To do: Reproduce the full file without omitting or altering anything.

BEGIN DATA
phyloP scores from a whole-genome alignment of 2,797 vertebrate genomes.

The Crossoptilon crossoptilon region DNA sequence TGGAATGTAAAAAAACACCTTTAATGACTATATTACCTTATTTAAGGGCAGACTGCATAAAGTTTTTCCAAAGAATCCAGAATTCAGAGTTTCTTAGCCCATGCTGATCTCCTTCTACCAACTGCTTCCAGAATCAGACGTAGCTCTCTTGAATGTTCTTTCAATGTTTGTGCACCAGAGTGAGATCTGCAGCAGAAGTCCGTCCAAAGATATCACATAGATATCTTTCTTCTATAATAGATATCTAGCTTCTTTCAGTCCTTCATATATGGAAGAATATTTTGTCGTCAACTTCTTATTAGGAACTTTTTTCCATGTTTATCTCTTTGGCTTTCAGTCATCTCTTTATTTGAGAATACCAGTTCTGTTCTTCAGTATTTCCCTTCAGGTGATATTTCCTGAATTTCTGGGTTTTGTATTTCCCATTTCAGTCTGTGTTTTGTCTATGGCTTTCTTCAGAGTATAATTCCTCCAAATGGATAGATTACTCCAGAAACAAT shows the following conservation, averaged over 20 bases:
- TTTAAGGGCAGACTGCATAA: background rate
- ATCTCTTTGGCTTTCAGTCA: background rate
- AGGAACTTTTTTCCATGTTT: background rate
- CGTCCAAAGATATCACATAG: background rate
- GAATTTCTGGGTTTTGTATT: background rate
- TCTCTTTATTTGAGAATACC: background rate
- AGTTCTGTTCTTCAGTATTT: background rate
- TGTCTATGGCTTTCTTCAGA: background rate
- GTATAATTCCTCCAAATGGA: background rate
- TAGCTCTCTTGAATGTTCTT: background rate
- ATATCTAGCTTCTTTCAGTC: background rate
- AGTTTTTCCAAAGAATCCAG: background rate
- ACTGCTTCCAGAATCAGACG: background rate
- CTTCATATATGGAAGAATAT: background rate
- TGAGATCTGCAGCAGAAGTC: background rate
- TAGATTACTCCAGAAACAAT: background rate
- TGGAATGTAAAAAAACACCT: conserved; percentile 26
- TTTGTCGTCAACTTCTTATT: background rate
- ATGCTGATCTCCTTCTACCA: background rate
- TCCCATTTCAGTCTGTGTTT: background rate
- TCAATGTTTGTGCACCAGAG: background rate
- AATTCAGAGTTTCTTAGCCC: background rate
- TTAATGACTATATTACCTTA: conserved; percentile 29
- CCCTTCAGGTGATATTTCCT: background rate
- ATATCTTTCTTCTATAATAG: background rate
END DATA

phyloP scores from a whole-genome alignment of 2,797 vertebrate genomes.

The Crossoptilon crossoptilon region DNA sequence TGGAATGTAAAAAAACACCTTTAATGACTATATTACCTTATTTAAGGGCAGACTGCATAAAGTTTTTCCAAAGAATCCAGAATTCAGAGTTTCTTAGCCCATGCTGATCTCCTTCTACCAACTGCTTCCAGAATCAGACGTAGCTCTCTTGAATGTTCTTTCAATGTTTGTGCACCAGAGTGAGATCTGCAGCAGAAGTCCGTCCAAAGATATCACATAGATATCTTTCTTCTATAATAGATATCTAGCTTCTTTCAGTCCTTCATATATGGAAGAATATTTTGTCGTCAACTTCTTATTAGGAACTTTTTTCCATGTTTATCTCTTTGGCTTTCAGTCATCTCTTTATTTGAGAATACCAGTTCTGTTCTTCAGTATTTCCCTTCAGGTGATATTTCCTGAATTTCTGGGTTTTGTATTTCCCATTTCAGTCTGTGTTTTGTCTATGGCTTTCTTCAGAGTATAATTCCTCCAAATGGATAGATTACTCCAGAAACAAT shows the following conservation, averaged over 20 bases:
- TTTAAGGGCAGACTGCATAA: background rate
- ATCTCTTTGGCTTTCAGTCA: background rate
- AGGAACTTTTTTCCATGTTT: background rate
- CGTCCAAAGATATCACATAG: background rate
- GAATTTCTGGGTTTTGTATT: background rate
- TCTCTTTATTTGAGAATACC: background rate
- AGTTCTGTTCTTCAGTATTT: background rate
- TGTCTATGGCTTTCTTCAGA: background rate
- GTATAATTCCTCCAAATGGA: background rate
- TAGCTCTCTTGAATGTTCTT: background rate
- ATATCTAGCTTCTTTCAGTC: background rate
- AGTTTTTCCAAAGAATCCAG: background rate
- ACTGCTTCCAGAATCAGACG: background rate
- CTTCATATATGGAAGAATAT: background rate
- TGAGATCTGCAGCAGAAGTC: background rate
- TAGATTACTCCAGAAACAAT: background rate
- TGGAATGTAAAAAAACACCT: conserved; percentile 26
- TTTGTCGTCAACTTCTTATT: background rate
- ATGCTGATCTCCTTCTACCA: background rate
- TCCCATTTCAGTCTGTGTTT: background rate
- TCAATGTTTGTGCACCAGAG: background rate
- AATTCAGAGTTTCTTAGCCC: background rate
- TTAATGACTATATTACCTTA: conserved; percentile 29
- CCCTTCAGGTGATATTTCCT: background rate
- ATATCTTTCTTCTATAATAG: background rate